In By a Lady: Being the Adventures of an Enlightened American in Jane Austen's England, Carroll, writing as Elyot, tells the story of C.J. Welles, an American who is transported from modern New York to 1801 Bath, England. In the process of trying to find her way back to her own place and time, C.J. has various adventures, including a romance with Lord Darlington and a budding friendship with Jane Austen. A Publishers Weekly contributor commented that "there are plenty of upper-crust scandals and snobbery to keep anglophiles engaged." In a review in the Library Journal, Loralyn Whitney wrote that the author "is knowledgeable about the Regency period." Another reviewer writing in Kirkus Reviews noted that "fans of lighthearted mystery/romantic/historical fantasies may be amused."
BIOGRAPHICAL AND CRITICAL SOURCES:
Booklist, December 1, 2002, Megan Kalan, review of Reality Check, p. 650; February 1, 2005, Beth Leistensnider, review of Play Dates, p. 938; September 1, 2005, Sarah Johnson, review of The Memoirs of Helen of Troy: A Novel, p. 62; January 1, 2006, Aleksandara Kostovski, review of Spin Doctor, p. 52.
Kirkus Reviews, August 1, 2005, review of The Memoirs of Helen of Troy, p. 805; January 15, 2006, review of By a Lady: Being the Adventures of an Enlightened American in Jane Austen's England, p. 55.
Library Journal, May 15, 2002, review of Miss Match, p. 78; October 15, 2005, Mary Kay Bird-Guilliams, review of The Memoirs of Helen of Troy, p. 44; January 1, 2006, Loralyn Whitney, review of By a Lady, p. 96; January 1, 2006, Amy Brozio-Andrews, review of Spin Doctor, p. 96.
MBR Bookwatch, March, 2005, Harriet Klausner, review of Play Dates.
Publishers Weekly, January 21, 2002, review of Miss Match, p. 71; January 6, 2003, review of Reality Check, p. 45; June 7, 2004, review of Temporary Insanity: A Novel, p. 33; August 29, 2005, review of The Memoirs of Helen of Troy, p. 34; January 2, 2006, review of Spin Doctor, p. 37; January 16, 2006, review of By a Lady, p. 37.
AllReaders.com, http://www.allreaders.com/ (October 31, 2006), Harriet Klausner, reviews of Miss Match, Reality Check, Temporary Insanity, and Play Dates.
Harriet Klausner Home Page,http://harrietklausner.wwwi.com/ (October 31, 2006), Harriet Klausner, review of Reality Check.
Leslie Carroll Home Page,http://www.tlt.com/authors/lesliecarroll.htm (October 31, 2006).
Romance Reader,http://www.theromancereader.com/ (April 4, 2002), Cathy Sova, interview with author.*
"Carroll, Leslie." Contemporary Authors. . Encyclopedia.com. (September 20, 2018). http://www.encyclopedia.com/arts/educational-magazines/carroll-leslie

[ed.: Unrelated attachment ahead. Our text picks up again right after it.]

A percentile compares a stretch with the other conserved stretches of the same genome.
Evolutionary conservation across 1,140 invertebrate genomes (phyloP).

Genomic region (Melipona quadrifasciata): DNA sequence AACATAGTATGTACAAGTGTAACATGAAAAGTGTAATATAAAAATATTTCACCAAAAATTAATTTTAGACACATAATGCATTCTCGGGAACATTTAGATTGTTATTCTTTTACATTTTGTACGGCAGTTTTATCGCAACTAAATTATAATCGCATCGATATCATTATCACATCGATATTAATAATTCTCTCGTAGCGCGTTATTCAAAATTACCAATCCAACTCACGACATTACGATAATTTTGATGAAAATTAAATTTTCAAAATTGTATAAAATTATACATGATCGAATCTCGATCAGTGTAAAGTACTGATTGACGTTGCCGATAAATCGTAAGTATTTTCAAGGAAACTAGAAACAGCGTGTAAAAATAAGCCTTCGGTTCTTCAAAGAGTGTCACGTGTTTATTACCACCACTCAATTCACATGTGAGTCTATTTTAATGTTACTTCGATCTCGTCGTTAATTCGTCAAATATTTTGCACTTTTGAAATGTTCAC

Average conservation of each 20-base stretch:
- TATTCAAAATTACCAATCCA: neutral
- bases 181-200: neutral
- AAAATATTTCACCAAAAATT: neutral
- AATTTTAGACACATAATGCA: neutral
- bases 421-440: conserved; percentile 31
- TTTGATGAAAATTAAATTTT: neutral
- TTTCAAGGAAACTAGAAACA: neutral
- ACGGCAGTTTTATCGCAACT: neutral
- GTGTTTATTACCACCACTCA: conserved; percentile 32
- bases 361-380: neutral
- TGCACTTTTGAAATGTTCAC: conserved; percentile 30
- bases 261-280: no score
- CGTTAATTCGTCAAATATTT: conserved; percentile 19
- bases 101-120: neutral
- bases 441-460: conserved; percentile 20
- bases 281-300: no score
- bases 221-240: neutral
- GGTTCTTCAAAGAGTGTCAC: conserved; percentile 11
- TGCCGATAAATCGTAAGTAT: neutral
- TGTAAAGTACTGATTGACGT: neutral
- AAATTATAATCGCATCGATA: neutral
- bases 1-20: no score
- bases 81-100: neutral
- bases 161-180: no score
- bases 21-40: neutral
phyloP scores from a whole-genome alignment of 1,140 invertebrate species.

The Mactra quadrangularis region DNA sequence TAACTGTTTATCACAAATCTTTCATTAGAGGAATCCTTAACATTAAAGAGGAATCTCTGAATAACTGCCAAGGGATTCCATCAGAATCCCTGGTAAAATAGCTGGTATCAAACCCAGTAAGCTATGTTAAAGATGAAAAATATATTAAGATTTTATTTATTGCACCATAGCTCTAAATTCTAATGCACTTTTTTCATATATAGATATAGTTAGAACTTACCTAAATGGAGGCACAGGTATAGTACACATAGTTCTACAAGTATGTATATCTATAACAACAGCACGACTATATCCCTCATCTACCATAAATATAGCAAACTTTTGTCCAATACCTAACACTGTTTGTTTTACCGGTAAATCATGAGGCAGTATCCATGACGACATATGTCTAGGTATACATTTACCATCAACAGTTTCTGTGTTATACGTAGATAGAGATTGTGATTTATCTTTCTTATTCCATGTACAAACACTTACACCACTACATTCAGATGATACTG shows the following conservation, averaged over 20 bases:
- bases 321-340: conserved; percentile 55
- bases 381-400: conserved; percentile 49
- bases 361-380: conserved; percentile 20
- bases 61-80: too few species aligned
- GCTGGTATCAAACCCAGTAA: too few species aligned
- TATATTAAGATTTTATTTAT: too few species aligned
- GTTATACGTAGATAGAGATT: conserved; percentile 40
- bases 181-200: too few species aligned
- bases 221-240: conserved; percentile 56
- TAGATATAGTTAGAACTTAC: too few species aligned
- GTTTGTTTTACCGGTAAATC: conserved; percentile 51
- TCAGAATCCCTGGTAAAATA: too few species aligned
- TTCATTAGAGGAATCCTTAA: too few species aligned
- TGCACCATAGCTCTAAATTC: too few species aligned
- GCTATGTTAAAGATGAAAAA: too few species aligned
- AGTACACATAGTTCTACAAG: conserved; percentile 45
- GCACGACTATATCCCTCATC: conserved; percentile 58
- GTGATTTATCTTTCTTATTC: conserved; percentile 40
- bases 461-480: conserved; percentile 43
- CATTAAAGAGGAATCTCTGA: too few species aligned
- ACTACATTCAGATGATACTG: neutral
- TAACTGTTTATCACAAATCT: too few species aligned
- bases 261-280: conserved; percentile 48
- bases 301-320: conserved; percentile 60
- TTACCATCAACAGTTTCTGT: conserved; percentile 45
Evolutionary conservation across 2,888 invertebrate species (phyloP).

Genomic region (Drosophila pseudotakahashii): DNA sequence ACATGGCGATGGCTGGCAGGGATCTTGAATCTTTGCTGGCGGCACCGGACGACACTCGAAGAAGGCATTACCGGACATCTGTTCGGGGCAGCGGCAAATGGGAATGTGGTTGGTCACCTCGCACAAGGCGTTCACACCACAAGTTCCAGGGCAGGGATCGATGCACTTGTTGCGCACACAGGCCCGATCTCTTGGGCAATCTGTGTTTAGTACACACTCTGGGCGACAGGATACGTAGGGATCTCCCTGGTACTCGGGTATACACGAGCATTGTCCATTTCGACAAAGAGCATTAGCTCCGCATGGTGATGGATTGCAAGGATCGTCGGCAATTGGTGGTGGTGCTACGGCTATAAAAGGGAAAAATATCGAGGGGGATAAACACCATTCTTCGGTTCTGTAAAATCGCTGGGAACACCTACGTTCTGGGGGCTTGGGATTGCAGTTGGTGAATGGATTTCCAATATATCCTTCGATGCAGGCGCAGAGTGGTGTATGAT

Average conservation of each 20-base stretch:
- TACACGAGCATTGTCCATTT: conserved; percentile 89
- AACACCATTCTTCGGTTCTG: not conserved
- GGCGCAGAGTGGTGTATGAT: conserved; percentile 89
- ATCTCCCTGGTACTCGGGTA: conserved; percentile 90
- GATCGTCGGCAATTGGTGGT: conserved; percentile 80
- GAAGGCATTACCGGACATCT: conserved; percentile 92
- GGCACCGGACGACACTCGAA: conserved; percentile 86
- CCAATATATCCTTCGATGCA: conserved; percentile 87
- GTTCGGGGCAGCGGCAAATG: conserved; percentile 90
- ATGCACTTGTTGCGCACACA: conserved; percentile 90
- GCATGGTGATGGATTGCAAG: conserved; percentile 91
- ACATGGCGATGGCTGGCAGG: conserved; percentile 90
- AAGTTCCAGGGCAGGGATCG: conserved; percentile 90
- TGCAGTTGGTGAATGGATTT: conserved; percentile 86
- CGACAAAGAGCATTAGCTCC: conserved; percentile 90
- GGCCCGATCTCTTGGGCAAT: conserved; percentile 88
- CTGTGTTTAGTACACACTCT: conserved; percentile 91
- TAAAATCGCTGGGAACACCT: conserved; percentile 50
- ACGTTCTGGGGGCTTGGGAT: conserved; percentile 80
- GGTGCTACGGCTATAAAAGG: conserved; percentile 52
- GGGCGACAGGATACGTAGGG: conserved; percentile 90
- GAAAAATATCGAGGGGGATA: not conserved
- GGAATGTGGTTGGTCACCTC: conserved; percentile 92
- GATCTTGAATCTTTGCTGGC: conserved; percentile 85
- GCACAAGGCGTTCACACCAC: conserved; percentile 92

"Carroll, Leslie." Contemporary Authors. . Retrieved September 20, 2018 from Encyclopedia.com: http://www.encyclopedia.com/arts/educational-magazines/carroll-leslie
Encyclopedia.com gives you the ability to cite reference entries and articles according to common styles from the Modern Language Association (MLA), The Chicago Manual of Style, and the American Psychological Association (APA).
Within the “Cite this article” tool, pick a style to see how all available information looks when formatted according to that style. Then, copy and paste the text into your bibliography or works cited list.
Because each style has its own formatting nuances that evolve over time and not all information is available for every reference entry or article, Encyclopedia.com cannot guarantee each citation it generates. Therefore, it’s best to use Encyclopedia.com citations as a starting point before checking the style against your school or publication’s requirements and the most-recent information available at these sites:
Modern Language Association
The Chicago Manual of Style
American Psychological Association
- Most online reference entries and articles do not have page numbers. Therefore, that information is unavailable for most Encyclopedia.com content. However, the date of retrieval is often important. Refer to each style’s convention regarding the best way to format page numbers and retrieval dates.
- In addition to the MLA, Chicago, and APA styles, your school, university, publication, or institution may have its own requirements for citations. Therefore, be sure to refer to those guidelines when editing your bibliography or works cited list.